Keep in mind none of these places will offer good eclipse viewing without that third factor – the weather. Though not even meteorologists can predict that this far in advance, scientists can look at the potential for cloudiness based on historical averages. (Hint: It's more likely to be cloudy where the humidity is high.) That's reflected below in the viewability percentage: The higher the percentage, the better chance of clear skies, at least historically speaking.

    Hopkinsville, Kentucky

    Why? Very close to the "point of greatest eclipse" in the small nearby town of Cerulean – the phenomenon's global center point – Hopkinsville is pulling out all the stops for the occasion. An Eclipse Con and a festival are among the events listed on the town's website – eclilpseville.com.

    Drive time from Cincinnati: 4 hours, 4 minutes

    Estimated start time of total eclipse: 2: 24 p.m. EST

    Duration of total eclipse: 2 minutes 40.1 seconds

    Viewability percentage: 52 (closest data available is from Fort Campbell)

    Bowling Green, Kentucky

    Why? This is about the shortest drive you can make from Cincinnati to see the total eclipse. The city's minor league baseball team, the Hot Rods, is hosting a "Ballpark Blackout," with free eclipse glasses for the first 2,000 fans at the day game.

    Drive time from Cincinnati: 3 hours, 23 minutes

    Estimated time of eclipse: 2:27 p.m. EST

    Duration of total eclipse: 1 minute 1.7 seconds

    Viewability percentage: 71

    Carbondale, Illinois

    Why? Based on historical data, this city has the best chance of low clouds within a five-hour drive. Even NASA TV will be going there to broadcast live.

    Drive time from Cincinnati: 5 hours,1 minute

    Estimated start time of total eclipse: 2:20 p.m. EST

    Duration of total eclipse: 2 minutes 31.2 seconds

    Viewability percentage: 80

    Giant City State Park, near Makanda, Illinois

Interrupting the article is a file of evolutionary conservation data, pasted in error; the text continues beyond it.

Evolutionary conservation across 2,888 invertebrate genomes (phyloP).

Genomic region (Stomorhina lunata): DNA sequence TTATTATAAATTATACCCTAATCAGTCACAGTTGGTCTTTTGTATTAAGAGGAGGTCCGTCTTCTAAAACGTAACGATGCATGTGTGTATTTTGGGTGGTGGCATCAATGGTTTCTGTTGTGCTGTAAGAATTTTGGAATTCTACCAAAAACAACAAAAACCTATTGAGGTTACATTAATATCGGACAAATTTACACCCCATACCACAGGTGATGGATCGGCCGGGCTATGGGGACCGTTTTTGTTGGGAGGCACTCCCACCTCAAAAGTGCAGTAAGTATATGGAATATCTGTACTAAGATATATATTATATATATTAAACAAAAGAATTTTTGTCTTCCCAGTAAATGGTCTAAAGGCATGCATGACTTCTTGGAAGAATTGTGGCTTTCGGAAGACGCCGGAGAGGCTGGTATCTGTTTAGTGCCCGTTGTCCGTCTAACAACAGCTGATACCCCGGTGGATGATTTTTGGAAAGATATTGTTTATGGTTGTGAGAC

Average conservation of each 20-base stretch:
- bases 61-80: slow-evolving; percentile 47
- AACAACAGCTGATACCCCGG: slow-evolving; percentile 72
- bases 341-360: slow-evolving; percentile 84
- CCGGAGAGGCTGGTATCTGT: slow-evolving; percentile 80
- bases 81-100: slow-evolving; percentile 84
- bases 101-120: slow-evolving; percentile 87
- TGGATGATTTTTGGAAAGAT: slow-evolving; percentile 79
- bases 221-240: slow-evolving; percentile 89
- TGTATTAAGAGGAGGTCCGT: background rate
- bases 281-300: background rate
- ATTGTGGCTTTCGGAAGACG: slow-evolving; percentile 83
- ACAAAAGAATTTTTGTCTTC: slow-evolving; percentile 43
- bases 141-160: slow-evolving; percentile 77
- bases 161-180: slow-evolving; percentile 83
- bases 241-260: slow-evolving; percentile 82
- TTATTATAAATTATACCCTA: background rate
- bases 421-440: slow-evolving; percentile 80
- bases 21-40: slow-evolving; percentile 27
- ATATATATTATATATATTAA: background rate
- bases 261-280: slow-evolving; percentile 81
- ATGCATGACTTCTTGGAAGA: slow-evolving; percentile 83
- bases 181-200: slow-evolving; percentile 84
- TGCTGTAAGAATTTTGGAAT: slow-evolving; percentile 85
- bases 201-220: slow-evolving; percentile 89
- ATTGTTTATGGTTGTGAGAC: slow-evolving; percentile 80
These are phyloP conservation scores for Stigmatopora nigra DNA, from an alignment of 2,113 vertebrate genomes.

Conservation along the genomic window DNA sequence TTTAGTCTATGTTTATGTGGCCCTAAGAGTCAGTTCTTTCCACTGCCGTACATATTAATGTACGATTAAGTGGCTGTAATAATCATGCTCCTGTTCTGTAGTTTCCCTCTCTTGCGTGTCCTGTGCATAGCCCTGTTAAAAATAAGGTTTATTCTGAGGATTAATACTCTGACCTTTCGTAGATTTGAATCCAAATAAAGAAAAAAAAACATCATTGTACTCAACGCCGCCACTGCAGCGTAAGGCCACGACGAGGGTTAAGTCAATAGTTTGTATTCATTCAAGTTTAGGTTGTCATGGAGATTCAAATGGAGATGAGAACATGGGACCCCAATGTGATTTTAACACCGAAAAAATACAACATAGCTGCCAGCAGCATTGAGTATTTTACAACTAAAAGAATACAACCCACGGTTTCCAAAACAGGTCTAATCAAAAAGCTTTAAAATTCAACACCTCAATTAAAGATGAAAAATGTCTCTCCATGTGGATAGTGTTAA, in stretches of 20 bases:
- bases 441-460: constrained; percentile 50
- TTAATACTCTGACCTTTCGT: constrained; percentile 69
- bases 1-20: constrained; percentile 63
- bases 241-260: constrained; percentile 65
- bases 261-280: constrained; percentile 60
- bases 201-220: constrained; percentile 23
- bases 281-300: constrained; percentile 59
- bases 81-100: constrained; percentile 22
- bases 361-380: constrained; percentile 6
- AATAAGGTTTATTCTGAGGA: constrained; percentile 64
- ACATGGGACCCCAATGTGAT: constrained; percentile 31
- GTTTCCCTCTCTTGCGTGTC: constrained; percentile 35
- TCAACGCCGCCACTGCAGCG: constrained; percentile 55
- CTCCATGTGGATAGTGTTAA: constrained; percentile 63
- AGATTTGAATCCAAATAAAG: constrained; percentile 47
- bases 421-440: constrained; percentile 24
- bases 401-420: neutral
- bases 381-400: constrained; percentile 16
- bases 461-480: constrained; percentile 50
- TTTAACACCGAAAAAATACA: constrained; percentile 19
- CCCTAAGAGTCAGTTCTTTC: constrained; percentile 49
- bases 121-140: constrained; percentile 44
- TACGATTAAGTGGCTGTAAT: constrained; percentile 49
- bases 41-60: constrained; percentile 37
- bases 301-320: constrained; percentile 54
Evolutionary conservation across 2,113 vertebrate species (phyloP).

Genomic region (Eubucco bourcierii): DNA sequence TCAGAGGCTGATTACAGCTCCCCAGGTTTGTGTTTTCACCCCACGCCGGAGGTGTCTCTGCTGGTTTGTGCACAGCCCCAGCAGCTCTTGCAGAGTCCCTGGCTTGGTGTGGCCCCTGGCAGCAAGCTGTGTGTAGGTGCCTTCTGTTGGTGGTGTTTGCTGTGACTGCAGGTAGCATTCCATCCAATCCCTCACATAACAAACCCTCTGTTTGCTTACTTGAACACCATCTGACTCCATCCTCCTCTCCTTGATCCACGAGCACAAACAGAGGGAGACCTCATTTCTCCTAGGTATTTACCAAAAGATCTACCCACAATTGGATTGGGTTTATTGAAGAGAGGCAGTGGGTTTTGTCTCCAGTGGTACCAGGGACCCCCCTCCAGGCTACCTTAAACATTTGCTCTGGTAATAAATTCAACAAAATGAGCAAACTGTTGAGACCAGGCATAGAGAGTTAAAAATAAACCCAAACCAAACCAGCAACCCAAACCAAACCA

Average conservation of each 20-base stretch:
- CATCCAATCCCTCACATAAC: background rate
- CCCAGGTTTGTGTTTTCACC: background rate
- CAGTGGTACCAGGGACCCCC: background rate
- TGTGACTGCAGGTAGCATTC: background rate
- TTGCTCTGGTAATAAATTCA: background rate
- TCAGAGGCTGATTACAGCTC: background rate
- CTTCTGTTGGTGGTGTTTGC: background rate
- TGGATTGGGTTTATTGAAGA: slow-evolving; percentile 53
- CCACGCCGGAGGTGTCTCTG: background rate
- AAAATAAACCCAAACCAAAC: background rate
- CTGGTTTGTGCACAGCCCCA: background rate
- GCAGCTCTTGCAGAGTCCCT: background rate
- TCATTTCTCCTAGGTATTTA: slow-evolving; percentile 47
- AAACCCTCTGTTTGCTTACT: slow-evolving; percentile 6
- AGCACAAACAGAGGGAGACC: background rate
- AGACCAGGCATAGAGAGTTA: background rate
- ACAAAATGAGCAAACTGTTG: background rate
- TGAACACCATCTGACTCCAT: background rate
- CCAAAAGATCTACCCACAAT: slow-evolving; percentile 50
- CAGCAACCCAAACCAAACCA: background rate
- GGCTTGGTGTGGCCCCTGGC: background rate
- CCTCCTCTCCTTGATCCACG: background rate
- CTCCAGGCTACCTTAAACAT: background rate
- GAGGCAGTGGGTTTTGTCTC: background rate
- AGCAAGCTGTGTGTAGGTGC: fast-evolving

Why? This is the point of greatest duration, meaning the total eclipse will last the longest (though, admittedly, it's only 0.1-second longer than down the road in Hopkinsville). This park is also part of Shawnee National Forest, so light pollution will be minimal. Plus, you could take a hike and see some rock formations during the rest of the day.

    Drive time from Cincinnati: 5 hours, 11 minutes

    Estimated start time of total eclipse: 2:20 p.m. EST

    Duration of total eclipse: 2 minutes 40.2 seconds

    Viewability percentage: We don't have this data available. But the park is just south of Carbondale, the closest place with the best viewability percentage, at 80.

    Nashville, Tennessee

    Why? Nashville is the largest metropolitan area along the path of totality, so if you do want to look for a hotel room, you might have the best luck here. (A quick search on June 21 yielded a long list of available rooms, though some had hefty price tags.)

    Drive time from Cincinnati: 4 hours, 9 minutes

    Estimated time of eclipse: 2:27 EST

    Duration of total eclipse: 1 minute 53.4 seconds

    Viewability percentage: 44

    Want more?

    You can also sit in the comfort of your home and watch the event online at nasa.gov/eclipselive. For safety tips and other suggestion, visit eclipse2017.nasa.gov/.

  12. #42
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    Hope you guys planning on coming to this end of the state have your rooms. Saw where the Super 8 in Metropolis, IL has their last rooms at $700.... To put into perspective the quality of this place,the next week they're about $50...

  13. #43

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    While this does fascinate me, I don't see myself making the drive south. The eclipse as viewed in NKY will still block out well over 90% of the sun.

  14. #44
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    Quote Originally Posted by sportsfan41 View Post
    While this does fascinate me, I don't see myself making the drive south. The eclipse as viewed in NKY will still block out well over 90% of the sun.
    People that have seen total eclipses will tell you have there is an extraordinary difference between even 99% covered and totality.

  15. #45

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    At 2:40pm, I'll be snoozing...ah, the night shift life!